5) Make sure your antagonists are antagonistic enough. Its really hard to write the badguys, but you really gotta have em. If you can't do a person, make it the environment or something simple an archetypal, but make sure whatever it is really does mess with your character. IMO, you should love your villains as much as your main characters and treat them with the same measure of love, hate, and coolification as you do your main characters. There should be REAL conflict between them, or you aren't using your antagonist correctly.

6) Try not to have more than one main character and two main supporting characters. Its easy, particularly in long stories to build up a lot of characters. Its okay to some degree, but you have to really maintain your focus. Each character serves a purpose in the story, if they aren't serving a definitive purpose (antagonist, supporting character, mook, etc) They don't have to be in there. As cool as they might be, drop them. They will just cause confusion. a good trick is only to name characters that are actually relevant to the story.

7) Get feedback on the writing in the form of beta reading before you start turning it into script. Its handy to catch major problems before you spend time drawing the pages.

8) Do not be afraid to cut your work for punchiness. One of the main things writers tend to do is be wordy. For a comic, you tell a story with pictures, not words. Keep the dialogue to a minimum. You shouldn't have to ‘infodump’ for three pages just to tell them important story or world information you should have been including as part of the plot and or background art.

9)Conflict is good and necessary. Among the protagonists as well as the antagonists. Make sure you keep lots of conflicts boiling around their lives. A character with a good and easy life is a boring character. Allow your characters to fail. Failure is an important part of human growth. While we like happy endings and such, failure pushes characters to go to greater lengths to achieve their goals.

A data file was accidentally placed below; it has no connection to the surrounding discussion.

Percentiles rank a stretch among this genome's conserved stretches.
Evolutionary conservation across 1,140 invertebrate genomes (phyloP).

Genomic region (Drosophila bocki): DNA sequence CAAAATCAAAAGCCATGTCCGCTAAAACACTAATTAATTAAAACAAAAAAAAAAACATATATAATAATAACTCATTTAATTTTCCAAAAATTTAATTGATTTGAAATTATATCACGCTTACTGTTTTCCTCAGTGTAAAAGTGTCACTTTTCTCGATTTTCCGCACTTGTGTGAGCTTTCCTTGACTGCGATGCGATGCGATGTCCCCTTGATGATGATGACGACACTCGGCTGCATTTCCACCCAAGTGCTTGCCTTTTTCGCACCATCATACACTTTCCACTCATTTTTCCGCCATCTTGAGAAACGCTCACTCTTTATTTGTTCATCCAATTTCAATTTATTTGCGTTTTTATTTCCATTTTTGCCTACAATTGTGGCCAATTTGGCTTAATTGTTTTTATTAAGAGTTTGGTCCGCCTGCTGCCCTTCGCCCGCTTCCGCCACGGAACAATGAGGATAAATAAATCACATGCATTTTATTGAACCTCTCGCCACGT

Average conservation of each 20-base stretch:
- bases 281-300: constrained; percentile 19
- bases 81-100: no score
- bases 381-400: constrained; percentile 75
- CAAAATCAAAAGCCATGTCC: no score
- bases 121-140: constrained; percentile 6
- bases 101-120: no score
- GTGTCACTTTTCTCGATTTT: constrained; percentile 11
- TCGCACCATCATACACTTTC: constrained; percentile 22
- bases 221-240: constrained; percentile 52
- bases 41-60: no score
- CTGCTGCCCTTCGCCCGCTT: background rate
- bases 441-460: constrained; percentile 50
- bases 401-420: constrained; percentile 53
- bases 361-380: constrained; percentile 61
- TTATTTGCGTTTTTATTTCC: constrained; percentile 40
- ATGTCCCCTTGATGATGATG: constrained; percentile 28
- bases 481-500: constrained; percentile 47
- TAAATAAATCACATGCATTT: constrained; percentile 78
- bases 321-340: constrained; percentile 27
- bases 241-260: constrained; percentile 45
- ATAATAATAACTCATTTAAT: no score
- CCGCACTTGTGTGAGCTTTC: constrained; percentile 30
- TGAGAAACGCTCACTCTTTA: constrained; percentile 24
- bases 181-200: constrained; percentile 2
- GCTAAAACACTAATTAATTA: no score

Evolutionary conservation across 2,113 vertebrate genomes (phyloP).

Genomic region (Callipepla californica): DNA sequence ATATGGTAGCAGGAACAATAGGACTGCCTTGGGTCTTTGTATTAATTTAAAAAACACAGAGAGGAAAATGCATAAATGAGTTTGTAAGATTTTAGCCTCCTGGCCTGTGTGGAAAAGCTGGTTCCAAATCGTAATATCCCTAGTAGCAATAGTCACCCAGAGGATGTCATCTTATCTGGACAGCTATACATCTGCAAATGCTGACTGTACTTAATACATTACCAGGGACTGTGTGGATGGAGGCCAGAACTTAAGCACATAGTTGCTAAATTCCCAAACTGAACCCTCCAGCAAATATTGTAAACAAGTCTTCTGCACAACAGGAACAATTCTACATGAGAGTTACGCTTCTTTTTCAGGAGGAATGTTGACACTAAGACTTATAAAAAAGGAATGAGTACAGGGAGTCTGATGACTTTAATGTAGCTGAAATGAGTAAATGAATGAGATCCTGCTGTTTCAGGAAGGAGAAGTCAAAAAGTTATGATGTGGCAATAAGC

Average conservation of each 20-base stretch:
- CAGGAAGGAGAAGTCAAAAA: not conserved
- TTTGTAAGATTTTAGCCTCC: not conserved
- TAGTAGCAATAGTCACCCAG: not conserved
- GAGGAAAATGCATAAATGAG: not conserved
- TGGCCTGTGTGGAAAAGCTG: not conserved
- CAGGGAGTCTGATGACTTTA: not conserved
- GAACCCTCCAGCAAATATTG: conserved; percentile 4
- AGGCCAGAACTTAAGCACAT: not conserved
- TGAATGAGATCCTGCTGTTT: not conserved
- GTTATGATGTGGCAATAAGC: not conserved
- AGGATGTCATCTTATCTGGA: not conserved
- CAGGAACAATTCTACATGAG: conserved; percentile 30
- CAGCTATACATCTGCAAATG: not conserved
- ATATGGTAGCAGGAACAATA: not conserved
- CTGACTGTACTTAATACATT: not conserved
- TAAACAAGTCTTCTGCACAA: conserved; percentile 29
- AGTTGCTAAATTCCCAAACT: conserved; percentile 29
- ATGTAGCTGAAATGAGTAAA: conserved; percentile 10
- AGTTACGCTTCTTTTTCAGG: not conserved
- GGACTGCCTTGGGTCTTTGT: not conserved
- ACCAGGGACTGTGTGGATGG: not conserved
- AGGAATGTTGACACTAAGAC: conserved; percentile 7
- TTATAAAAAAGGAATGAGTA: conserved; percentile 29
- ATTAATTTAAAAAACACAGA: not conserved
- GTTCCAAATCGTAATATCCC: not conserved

10) Don't overcomplicate your plot and writing with a lot of useless (but perhaps interesting) information. You have to streamline your plot so that the information that you are giving the readers is what they need to follow the dots. Give them too much and you are wasting your time and theirs, plus it dilutes the power of the story. If you have a lot of info to dump, use a part of your comic site to talk about the world and other information like that. Its a little like a movie that some scenes just have to end up on the cutting room floor, just make sure its the right ones.

_____________________________________________________
I have a webcomic making blog! Check it out.
last edited on July 14, 2011 3:32PM
mlai at 3:03PM, Oct. 1, 2007
(online)
posts: 3,035
joined: 12-28-2006
Wow, SMyst. Did you actually type all that or did you already have it as a doc on your HD somewhere?

(I read all of it. Good stuff.)

FIGHT current chapter: Filling In The Gaps
FIGHT_2 current chapter: Light Years of Gold
last edited on July 14, 2011 2:05PM
Celtic_Minstrel at 5:11PM, Oct. 1, 2007
(online)
posts: 125
joined: 9-25-2007
Kohdok
DON'T- Have a long backstory explaining the universe. People want to read a story, not get educated (At least, most of the time) Heck, the only words George Lucas used to introduce his universe were “A long time ago, in a galaxy far, far away…” He developed this idea from watching films by Akira Kurosawa and how the thing he found the most fascinating was that because he didn't understand the culture, he felt immersed in the stories and had more of the sensation of being in a far away place. You can afford to be stingy with your background information occasionally.

Whoa… there's nothing wrong with having a long backstory, just keep in mind that you don't have to reveal it all at once. You also may not have to reveal all of it. If you really feel you must reveal it, don't do it in the comic. Create a separate “info” page for that purpose. (That's what Tolkien did with his appendices! :) )
last edited on July 14, 2011 11:39AM
ShadowsMyst at 4:15PM, Oct. 2, 2007
(online)
posts: 218
joined: 1-9-2006
mlai
Wow, SMyst. Did you actually type all that or did you already have it as a doc on your HD somewhere?